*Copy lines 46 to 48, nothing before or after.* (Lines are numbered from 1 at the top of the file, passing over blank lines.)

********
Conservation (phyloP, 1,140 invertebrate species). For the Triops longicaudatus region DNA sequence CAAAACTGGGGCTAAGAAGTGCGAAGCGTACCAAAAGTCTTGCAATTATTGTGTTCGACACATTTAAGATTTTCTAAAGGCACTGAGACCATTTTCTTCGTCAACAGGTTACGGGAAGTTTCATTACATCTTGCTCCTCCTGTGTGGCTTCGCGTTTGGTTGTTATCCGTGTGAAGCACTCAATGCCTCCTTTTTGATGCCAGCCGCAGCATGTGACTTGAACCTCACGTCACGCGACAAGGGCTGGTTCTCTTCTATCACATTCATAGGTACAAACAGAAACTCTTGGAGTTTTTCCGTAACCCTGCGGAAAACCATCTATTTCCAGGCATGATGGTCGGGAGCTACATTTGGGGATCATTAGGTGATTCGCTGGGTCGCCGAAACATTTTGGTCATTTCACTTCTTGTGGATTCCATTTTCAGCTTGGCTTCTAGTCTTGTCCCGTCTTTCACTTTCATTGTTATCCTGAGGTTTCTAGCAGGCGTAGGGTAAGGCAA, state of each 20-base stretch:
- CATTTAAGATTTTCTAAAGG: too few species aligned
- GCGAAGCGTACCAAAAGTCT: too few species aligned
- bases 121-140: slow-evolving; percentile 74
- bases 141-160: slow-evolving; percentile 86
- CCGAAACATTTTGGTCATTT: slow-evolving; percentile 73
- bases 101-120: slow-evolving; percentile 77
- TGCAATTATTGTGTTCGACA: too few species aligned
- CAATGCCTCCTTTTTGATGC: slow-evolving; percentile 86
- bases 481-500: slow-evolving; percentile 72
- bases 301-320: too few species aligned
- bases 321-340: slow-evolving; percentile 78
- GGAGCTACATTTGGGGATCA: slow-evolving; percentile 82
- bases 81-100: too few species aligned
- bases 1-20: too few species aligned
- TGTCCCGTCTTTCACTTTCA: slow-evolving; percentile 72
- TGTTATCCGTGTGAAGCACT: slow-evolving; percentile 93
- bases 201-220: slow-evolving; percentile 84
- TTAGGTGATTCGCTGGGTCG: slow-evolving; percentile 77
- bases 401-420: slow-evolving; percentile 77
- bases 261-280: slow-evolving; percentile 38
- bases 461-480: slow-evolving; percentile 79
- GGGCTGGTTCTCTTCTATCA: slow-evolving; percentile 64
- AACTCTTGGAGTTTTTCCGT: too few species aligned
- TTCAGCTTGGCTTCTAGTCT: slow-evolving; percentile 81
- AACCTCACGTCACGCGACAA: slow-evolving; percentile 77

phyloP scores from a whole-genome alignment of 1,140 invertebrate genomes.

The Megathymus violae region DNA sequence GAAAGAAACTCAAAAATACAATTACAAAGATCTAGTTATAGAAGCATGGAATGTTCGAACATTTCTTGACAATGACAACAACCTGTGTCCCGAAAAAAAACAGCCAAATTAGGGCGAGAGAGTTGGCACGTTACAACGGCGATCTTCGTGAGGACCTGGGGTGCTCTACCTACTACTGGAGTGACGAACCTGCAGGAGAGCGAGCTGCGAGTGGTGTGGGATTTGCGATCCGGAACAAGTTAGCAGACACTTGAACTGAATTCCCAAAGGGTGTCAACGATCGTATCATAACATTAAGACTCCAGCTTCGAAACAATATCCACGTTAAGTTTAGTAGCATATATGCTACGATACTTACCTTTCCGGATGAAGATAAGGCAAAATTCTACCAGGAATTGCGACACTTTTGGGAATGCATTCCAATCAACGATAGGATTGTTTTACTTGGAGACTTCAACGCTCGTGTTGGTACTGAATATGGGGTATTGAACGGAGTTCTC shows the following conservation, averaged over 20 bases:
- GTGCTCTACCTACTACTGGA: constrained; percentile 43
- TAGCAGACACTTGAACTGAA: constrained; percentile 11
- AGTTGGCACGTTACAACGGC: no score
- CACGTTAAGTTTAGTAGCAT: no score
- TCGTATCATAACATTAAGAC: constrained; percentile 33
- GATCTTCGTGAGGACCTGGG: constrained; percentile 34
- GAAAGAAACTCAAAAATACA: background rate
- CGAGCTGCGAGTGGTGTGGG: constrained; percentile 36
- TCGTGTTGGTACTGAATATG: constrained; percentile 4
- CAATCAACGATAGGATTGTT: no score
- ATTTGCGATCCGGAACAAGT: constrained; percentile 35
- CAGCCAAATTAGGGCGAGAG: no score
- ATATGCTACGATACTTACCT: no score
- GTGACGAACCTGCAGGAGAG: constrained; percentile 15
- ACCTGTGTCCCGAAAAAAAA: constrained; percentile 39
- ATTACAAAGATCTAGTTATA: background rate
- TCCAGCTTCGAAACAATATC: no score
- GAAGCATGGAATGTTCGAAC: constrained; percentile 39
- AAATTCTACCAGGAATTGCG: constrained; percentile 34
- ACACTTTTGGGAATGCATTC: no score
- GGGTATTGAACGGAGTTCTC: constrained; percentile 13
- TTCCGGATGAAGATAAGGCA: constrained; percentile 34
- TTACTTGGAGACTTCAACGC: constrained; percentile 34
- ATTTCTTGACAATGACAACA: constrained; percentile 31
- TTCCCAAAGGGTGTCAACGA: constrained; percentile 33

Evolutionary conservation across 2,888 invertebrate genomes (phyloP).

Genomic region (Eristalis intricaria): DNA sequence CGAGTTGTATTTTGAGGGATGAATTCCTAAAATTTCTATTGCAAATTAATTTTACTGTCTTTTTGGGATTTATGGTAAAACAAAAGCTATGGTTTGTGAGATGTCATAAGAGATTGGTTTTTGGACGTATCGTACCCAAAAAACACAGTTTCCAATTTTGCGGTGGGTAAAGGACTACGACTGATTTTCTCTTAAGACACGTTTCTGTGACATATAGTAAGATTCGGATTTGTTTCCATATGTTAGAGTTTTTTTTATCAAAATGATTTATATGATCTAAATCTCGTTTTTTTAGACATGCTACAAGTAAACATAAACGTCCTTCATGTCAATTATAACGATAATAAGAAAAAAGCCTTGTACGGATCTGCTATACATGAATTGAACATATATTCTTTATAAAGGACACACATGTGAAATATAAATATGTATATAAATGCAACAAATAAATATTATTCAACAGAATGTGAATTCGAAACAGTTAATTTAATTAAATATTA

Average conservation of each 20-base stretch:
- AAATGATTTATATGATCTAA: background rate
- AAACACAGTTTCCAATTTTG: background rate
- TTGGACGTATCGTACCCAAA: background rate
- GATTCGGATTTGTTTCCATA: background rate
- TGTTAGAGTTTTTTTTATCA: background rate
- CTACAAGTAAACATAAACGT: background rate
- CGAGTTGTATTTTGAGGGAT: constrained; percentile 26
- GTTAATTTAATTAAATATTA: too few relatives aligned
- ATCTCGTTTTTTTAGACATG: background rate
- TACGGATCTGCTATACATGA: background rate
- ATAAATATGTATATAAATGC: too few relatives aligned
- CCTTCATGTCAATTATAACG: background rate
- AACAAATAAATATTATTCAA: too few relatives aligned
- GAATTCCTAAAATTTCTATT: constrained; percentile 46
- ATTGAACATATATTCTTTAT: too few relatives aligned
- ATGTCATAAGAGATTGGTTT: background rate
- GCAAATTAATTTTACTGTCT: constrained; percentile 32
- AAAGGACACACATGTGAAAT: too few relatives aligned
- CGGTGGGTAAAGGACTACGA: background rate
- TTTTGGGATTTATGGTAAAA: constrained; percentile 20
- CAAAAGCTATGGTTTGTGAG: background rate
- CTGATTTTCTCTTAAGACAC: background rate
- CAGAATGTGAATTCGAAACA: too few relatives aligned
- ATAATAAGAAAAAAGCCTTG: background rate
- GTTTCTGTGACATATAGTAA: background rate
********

- GAAGCATGGAATGTTCGAAC: constrained; percentile 39
- AAATTCTACCAGGAATTGCG: constrained; percentile 34
- ACACTTTTGGGAATGCATTC: no score